Generally, a citizen of a foreign country who wishes to enter the United States must first obtain a visa, either a nonimmigrant visa for temporary stay or an immigrant visa for permanent residence.
The visitor visa is a nonimmigrant visa for persons desiring to enter the United States temporarily for business ( B1 Visa ) or for pleasure or medical treatment (B2 Visa). Persons planning to travel to the U.S. for a different purpose, such as students, temporary workers, crewmen, journalists, etc, must apply for a different visa in the appropriate category.
Travelers from certain eligible countries may also be able to visit the U.S. without a visa, through the Visa Waiver Program.
Qualifying for a Visa
Applicants for visitor visas must show that they qualify under provisions of the Immigration and Nationality Act. The presumption in the law is that every visitor visa applicant is an intending immigrant. Therefore, applicants for visitor visas must overcome this presumption by demonstrating that:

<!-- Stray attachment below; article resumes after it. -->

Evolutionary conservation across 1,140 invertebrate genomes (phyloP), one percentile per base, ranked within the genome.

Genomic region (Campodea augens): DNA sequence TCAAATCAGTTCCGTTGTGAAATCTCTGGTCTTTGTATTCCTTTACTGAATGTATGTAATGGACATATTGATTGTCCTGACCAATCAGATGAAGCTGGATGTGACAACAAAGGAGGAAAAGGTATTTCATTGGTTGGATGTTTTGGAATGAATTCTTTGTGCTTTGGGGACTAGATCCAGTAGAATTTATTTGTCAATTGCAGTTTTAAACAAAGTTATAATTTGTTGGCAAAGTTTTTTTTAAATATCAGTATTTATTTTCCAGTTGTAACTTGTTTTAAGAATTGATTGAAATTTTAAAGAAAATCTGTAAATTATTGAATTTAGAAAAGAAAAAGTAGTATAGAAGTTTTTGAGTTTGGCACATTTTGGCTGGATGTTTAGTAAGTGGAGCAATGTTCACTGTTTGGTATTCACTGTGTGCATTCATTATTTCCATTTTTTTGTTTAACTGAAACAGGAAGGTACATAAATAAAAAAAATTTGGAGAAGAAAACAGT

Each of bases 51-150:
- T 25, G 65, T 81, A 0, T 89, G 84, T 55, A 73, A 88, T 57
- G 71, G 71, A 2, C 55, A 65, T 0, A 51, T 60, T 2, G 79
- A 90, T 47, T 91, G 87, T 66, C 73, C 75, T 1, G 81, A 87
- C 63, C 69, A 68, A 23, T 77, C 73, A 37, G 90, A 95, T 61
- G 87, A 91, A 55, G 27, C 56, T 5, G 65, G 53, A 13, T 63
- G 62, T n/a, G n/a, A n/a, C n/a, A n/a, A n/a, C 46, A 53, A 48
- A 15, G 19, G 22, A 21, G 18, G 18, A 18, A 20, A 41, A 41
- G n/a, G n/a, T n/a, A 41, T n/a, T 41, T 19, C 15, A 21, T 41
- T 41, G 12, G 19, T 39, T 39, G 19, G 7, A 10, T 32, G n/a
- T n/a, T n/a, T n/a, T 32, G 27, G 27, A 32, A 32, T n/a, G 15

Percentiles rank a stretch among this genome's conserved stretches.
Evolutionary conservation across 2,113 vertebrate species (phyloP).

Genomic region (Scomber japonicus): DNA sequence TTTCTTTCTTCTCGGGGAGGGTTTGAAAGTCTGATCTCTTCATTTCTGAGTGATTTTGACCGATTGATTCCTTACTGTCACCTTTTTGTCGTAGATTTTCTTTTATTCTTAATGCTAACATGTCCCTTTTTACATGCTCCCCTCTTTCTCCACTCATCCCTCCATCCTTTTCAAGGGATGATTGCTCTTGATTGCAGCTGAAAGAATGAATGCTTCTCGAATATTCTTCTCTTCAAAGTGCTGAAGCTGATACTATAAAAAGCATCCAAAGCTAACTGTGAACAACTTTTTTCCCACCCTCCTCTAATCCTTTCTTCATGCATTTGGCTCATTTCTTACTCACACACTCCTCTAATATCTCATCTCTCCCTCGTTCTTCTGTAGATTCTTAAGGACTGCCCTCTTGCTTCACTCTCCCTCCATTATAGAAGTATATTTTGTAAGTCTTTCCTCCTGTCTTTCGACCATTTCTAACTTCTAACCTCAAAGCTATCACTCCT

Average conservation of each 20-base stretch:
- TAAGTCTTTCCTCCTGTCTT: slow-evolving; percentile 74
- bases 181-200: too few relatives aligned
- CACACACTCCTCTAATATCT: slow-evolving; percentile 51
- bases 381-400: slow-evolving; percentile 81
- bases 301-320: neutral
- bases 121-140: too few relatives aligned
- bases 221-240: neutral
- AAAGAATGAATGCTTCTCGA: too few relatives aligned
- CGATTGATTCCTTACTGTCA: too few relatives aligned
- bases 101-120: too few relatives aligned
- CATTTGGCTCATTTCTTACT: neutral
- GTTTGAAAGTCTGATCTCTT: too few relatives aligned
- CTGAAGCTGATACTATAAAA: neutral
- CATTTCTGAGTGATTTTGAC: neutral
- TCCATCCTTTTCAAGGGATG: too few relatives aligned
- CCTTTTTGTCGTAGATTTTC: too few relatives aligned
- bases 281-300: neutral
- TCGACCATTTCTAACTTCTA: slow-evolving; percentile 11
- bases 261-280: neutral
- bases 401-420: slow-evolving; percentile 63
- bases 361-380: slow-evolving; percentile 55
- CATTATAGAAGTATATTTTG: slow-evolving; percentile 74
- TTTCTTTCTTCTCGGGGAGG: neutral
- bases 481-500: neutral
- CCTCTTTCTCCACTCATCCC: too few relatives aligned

- The purpose of their trip is to enter the U.S. for business, pleasure, or medical treatment;
- They plan to remain for a specific, limited period; and
- They have a residence outside the U.S. as well as other binding ties which will insure their return abroad at the end of the visit.